(11)Storage and Handling of Flammable Liquids.
(a)The storage and handling of acetone and other Category 1-3 flammable liquids for cleanup and gun flushing shall be subject to the following requirements:
(A)Category 1-3 flammable solvents shall be kept in containers that are covered during storage;
(B)Areas within the shop where acetone or other Category 1-3 flammable solvents are transferred into containers less than 5 gallons each shall be considered Class I, Division 1 areas for a 5-foot radius around the point of transfer, and Class I Division 2, for an additional 5 feet outside of the area; and
(C)“Dirty” acetone in small individual cleanup containers of less than 5 gallons each may be handled by pouring into a larger container suitable for disposal or recycling which shall be kept covered.
(b)The following subsections shall apply to chopper gun or gelcoating areas:
(A)Areas where flammable liquids are used, shall be protected by automatic sprinklers or equivalent extinguishing systems. If a special extinguishing system including, but not limited to, those employing foam, carbon dioxide, or dry chemical is provided, approved equipment shall be used and installed in an approved manner.
(B)Exhaust fans mounted 4 feet or less, as measured from the invert (bottom) of the duct above the floor, shall have nonsparking fan blades, and
(i)A motor mounted external to the air stream in a nonexplosive atmosphere. The fan shall be driven by an interconnecting belt.
(ii)Those fans having air suction ducts 4 feet or less above the floor shall comply with subsection (11)(b)(B).
(C)Exhaust fans mounted more than 4 feet above the floor shall have nonsparking fan blades.
(D)All other electrical equipment in chopper gun or gelcoating operations must conform to the requirements of National Fire Protection Association (NFPA) 33-1989.
(c)Acetone and other Category 1-3 flammable liquids shall be transferred only though a closed piping system from a safety can by means of a device drawing through the top or from a container or portable tank by gravity through an approved self-closing valve. The nozzle and container shall be electrically interconnected.
(d)Acetone shall be kept in covered containers when not in use.
(e)Special input and exhaust ventilation shall be provided where employees must be inside or under the item being fabricated (e.g., inside a pipe or boat hull or under a large fabricated shape) to keep air concentrations of hazardous and/or flammable materials at or below 25 percent of the lower explosive limit and employee exposure at or below the permissible exposure limit.
(f)Areas where flammable materials are handled shall either be posted with “No Smoking” signs, or smoking shall be prohibited throughout plant, manufacturing and storage areas.
(g)Storage and handling of flammable liquids not addressed in these rules shall meet the requirements of 1910.106, Flammable Liquids.
(12)Storage and Handling of Organic Peroxide Catalysts.
(a)Organic peroxide catalysts shall be isolated and stored in their original containers in a cool place under 100 degrees F (37.8 degrees C), away from other flammable materials and ignition sources.
(b)Organic peroxide catalyst containers shall be covered or kept closed at all times.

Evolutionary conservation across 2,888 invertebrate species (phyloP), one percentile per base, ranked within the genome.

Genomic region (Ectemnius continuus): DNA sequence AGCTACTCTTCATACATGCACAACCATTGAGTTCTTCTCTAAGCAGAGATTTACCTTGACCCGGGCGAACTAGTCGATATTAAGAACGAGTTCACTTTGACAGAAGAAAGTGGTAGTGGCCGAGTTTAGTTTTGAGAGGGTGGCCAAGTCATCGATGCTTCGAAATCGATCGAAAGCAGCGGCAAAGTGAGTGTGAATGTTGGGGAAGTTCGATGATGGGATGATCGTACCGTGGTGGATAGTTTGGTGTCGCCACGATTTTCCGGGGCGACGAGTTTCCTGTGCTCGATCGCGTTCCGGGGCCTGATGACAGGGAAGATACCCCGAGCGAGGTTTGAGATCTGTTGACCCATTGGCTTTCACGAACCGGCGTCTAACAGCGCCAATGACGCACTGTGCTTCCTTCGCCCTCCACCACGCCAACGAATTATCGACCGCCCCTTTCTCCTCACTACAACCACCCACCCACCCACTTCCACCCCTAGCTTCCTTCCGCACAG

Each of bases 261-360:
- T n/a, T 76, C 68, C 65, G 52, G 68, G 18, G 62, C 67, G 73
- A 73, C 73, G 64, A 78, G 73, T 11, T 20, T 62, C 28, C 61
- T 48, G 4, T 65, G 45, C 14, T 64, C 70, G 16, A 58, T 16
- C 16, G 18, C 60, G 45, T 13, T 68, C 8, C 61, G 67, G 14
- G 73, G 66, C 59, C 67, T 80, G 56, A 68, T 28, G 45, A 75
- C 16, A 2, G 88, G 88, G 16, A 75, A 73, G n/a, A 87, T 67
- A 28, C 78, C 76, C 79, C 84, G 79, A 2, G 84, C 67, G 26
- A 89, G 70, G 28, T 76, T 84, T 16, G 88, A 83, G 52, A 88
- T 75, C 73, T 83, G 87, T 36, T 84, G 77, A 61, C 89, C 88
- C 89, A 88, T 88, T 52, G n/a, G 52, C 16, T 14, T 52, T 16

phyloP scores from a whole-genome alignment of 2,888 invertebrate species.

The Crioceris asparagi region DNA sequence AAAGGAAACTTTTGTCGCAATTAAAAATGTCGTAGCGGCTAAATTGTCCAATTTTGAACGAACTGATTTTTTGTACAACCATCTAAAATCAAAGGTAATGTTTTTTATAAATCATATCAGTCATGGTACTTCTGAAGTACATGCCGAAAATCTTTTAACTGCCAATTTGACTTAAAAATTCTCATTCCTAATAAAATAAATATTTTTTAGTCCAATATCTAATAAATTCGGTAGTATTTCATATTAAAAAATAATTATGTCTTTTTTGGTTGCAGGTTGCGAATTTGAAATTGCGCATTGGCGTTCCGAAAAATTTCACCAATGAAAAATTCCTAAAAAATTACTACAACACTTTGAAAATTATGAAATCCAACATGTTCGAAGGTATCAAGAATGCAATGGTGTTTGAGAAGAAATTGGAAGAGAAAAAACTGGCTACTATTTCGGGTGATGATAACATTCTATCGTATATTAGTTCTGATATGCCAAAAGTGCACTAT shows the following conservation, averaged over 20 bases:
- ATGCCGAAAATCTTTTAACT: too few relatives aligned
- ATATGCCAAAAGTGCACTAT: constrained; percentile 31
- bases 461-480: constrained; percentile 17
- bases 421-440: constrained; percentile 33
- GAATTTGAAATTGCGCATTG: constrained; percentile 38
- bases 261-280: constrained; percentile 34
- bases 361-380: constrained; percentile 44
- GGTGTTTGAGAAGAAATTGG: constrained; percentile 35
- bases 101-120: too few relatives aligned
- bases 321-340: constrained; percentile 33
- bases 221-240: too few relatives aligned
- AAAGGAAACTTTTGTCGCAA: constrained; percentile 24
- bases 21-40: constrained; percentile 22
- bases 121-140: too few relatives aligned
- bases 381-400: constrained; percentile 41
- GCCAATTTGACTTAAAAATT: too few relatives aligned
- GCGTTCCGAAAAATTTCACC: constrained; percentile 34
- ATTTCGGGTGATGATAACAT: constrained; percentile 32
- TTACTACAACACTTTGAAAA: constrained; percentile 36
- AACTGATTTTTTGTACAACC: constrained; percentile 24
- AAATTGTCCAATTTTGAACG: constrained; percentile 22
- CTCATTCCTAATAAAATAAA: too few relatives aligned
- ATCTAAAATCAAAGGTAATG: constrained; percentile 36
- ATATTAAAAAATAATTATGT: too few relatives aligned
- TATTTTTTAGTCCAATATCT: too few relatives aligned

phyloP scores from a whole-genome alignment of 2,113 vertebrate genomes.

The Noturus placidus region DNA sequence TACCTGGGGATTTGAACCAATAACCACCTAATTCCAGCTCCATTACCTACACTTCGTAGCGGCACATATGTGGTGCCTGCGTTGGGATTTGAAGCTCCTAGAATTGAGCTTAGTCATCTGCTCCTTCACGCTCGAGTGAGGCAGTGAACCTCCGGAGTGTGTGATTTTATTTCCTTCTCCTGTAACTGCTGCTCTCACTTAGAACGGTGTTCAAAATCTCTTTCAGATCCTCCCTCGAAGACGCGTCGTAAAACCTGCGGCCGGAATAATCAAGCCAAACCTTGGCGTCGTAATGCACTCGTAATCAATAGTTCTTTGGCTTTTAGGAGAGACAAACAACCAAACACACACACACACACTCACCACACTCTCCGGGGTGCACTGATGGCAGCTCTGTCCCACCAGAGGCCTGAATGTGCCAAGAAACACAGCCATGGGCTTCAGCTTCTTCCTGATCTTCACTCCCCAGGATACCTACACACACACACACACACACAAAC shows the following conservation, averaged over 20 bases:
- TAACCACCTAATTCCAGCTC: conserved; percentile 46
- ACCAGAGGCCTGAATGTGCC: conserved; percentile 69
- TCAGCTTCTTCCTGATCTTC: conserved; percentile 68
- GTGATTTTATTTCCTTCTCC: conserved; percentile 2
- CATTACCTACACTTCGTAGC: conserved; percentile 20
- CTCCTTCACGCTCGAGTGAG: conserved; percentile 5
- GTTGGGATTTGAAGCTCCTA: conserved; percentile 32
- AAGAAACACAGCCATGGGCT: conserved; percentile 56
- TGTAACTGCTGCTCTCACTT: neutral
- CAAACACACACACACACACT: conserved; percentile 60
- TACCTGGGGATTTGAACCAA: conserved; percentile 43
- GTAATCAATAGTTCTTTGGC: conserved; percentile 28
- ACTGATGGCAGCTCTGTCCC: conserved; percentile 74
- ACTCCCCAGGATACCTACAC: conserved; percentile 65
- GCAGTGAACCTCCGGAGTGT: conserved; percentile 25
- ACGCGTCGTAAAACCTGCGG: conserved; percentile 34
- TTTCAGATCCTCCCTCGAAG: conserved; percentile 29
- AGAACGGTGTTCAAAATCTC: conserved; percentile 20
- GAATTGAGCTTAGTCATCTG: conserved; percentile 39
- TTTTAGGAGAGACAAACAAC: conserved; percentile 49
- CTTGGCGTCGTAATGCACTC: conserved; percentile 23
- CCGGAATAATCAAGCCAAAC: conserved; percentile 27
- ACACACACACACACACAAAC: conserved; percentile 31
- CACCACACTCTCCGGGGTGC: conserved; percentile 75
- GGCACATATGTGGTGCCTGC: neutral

(c)Organic peroxide catalysts shall be brought into the area of use in no more than two consecutive days’ supply.
(d)Larger than 8-pound containers of organic peroxide catalyst shall not be permitted outside designated catalyst storage areas, except for hand layup operations or for filling the catalyst reservoir of chopper gun and gelcoat equipment.
(e)When organic peroxide catalyst is being poured into the catalyst reservoir of chopper gun and gelcoat equipment, the catalyst container shall be equipped with a special curved pouring spout or other device which directs the catalyst into the reservoir without splashing.
(A)A supply of water of not less than 1-gallon shall be permanently installed on the chopper gun or gelcoat apparatus to wet down any catalyst spills which may occur due to overfilling. Catalyst spills shall be absorbed in accordance with the manufacturer’s recommendations.
(B)Immediately after filling the chopper gun or gelcoat apparatus with catalyst, the empty or partially filled catalyst container shall be removed immediately before commencement of any other operation.
(13)Fire Protection. Areas where flammable materials are handled shall either be posted with “No Smoking” signs, or smoking shall be prohibited throughout plant, manufacturing and storage areas.
(a)Special input and exhaust ventilation shall be provided where employees must be inside or under the item being fabricated (e.g., inside a pipe or boat hull or under a large fabricated shape) to keep air concentrations of hazardous and/or flammable materials at or below 25 percent of the lower explosive limit and employee exposure at or below the permissible exposure limit.
(b)During cleanup and gun flushing with acetone or other Category 1-3 flammable liquids, sufficient ventilation shall be provided to maintain air concentrations below 25 percent of the lower explosive limit (LEL) and employee exposure at or below the permissible exposure limit.
(c)Where acetone and Category 1-3 flammable solvents are used in physical operations (e.g., mixing), there shall be a minimum ventilation rate of 1 cubic foot per minute per square foot of floor area in the immediate work area.
Rule 437-002-0118 — Oregon Rules for Reinforced Plastics Manufacturing,